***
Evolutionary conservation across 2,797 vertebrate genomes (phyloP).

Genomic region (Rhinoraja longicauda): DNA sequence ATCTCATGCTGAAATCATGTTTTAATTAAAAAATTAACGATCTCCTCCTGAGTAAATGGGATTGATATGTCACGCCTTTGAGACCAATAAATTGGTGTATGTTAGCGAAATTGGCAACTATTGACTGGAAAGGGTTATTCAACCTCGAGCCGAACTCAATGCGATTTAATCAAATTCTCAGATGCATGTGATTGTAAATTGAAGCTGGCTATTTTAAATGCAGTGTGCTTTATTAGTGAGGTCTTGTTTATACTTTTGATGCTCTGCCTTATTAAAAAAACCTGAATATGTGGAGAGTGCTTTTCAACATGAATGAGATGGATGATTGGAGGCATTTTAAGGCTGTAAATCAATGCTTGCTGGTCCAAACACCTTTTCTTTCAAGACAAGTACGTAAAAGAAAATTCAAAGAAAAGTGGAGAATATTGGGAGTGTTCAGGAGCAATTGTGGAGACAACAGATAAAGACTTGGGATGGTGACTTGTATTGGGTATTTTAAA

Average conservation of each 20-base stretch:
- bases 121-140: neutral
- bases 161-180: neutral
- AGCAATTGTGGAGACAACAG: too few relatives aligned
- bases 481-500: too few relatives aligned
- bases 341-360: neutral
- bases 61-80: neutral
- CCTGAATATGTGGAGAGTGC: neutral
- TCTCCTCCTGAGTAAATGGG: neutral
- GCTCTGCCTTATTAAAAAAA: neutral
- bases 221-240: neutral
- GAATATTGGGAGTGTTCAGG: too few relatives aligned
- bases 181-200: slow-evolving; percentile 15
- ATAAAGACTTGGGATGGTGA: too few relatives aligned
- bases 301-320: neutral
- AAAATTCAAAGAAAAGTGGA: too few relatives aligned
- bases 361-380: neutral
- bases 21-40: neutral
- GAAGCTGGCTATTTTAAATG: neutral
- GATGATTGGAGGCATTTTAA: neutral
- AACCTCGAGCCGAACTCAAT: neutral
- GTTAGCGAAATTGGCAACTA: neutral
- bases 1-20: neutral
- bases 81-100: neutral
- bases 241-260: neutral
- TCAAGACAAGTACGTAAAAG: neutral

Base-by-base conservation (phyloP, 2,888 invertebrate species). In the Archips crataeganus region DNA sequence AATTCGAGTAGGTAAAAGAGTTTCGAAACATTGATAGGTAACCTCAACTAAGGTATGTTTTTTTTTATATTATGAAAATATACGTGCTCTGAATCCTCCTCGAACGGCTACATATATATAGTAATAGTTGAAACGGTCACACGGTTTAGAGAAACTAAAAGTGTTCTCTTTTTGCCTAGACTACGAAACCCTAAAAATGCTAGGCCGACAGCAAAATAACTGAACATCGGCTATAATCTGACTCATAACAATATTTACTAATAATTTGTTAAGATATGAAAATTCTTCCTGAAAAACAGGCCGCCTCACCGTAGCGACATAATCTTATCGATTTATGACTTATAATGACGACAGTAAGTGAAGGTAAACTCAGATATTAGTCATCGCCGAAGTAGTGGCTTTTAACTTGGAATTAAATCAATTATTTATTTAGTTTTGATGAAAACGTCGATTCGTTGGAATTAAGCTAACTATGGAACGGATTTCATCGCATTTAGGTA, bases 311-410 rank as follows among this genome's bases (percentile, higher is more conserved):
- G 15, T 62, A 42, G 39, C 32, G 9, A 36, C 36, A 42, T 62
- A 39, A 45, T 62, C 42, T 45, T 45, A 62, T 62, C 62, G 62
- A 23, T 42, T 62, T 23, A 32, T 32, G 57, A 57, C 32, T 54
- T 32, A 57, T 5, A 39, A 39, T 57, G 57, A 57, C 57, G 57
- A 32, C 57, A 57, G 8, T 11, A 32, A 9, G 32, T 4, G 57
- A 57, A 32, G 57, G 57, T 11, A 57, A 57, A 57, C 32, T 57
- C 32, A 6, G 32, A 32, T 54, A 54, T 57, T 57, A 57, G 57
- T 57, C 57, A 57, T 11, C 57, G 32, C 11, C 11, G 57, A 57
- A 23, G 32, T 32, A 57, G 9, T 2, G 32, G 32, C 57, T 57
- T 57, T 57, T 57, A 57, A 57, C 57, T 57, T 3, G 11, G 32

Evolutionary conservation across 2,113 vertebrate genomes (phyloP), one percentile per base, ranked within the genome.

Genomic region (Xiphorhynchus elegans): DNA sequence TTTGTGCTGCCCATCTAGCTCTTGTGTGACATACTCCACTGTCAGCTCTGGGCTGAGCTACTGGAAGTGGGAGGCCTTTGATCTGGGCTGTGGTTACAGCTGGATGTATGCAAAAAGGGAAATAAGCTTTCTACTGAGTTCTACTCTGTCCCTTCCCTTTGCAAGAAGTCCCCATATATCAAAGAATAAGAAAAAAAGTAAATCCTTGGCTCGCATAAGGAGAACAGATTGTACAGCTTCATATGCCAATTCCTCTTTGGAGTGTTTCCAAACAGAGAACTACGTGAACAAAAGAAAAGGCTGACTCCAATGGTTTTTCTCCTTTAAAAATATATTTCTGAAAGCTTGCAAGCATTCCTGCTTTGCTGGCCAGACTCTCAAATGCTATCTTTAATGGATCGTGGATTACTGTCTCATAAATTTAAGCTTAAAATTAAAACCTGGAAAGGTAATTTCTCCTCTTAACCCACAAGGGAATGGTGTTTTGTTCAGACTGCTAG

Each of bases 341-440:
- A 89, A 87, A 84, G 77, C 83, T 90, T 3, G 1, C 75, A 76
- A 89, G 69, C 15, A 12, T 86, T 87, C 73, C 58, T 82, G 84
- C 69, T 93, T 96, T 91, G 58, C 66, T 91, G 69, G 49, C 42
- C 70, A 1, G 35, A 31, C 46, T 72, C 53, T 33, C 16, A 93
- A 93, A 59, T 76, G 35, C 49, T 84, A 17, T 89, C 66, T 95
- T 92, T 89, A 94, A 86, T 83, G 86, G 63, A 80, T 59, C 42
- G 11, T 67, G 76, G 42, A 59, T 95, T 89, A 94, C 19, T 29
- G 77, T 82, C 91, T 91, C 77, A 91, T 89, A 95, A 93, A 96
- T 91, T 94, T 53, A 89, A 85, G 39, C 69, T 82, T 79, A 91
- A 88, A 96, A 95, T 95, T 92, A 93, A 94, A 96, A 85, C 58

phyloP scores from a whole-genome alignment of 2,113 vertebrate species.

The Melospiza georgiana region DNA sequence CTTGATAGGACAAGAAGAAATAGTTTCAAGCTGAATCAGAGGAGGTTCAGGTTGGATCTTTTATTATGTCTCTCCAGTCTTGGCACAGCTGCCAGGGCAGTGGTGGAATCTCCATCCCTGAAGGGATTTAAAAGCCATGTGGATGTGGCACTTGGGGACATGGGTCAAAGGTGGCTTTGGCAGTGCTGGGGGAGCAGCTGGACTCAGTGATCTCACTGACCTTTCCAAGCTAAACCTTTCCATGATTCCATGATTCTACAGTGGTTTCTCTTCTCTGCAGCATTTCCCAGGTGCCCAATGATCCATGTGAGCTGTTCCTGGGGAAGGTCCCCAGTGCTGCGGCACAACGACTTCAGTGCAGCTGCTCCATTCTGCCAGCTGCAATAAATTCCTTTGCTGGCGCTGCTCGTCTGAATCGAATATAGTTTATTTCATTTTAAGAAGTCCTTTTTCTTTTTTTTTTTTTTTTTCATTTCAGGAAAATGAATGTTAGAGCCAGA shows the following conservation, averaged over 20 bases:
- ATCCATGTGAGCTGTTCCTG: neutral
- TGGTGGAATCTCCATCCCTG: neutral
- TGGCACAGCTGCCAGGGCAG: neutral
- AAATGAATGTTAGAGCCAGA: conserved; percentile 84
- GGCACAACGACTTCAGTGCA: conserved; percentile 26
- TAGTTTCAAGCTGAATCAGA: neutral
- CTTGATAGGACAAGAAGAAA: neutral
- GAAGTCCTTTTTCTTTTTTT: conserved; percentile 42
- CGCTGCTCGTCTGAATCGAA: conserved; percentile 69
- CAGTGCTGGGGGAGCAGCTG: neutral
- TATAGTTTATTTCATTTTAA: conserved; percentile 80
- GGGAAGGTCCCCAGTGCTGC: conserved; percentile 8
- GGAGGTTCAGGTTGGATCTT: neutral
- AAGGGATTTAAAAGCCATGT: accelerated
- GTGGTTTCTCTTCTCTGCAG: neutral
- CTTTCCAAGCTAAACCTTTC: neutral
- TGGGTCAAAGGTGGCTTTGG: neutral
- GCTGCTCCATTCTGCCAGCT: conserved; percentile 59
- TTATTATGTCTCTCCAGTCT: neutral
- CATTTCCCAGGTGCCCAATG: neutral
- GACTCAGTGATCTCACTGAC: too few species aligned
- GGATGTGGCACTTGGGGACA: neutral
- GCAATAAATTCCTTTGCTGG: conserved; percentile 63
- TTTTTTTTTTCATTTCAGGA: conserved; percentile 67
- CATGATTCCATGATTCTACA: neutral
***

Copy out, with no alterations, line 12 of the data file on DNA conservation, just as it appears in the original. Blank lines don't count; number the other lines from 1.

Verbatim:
- GCTCTGCCTTATTAAAAAAA: neutral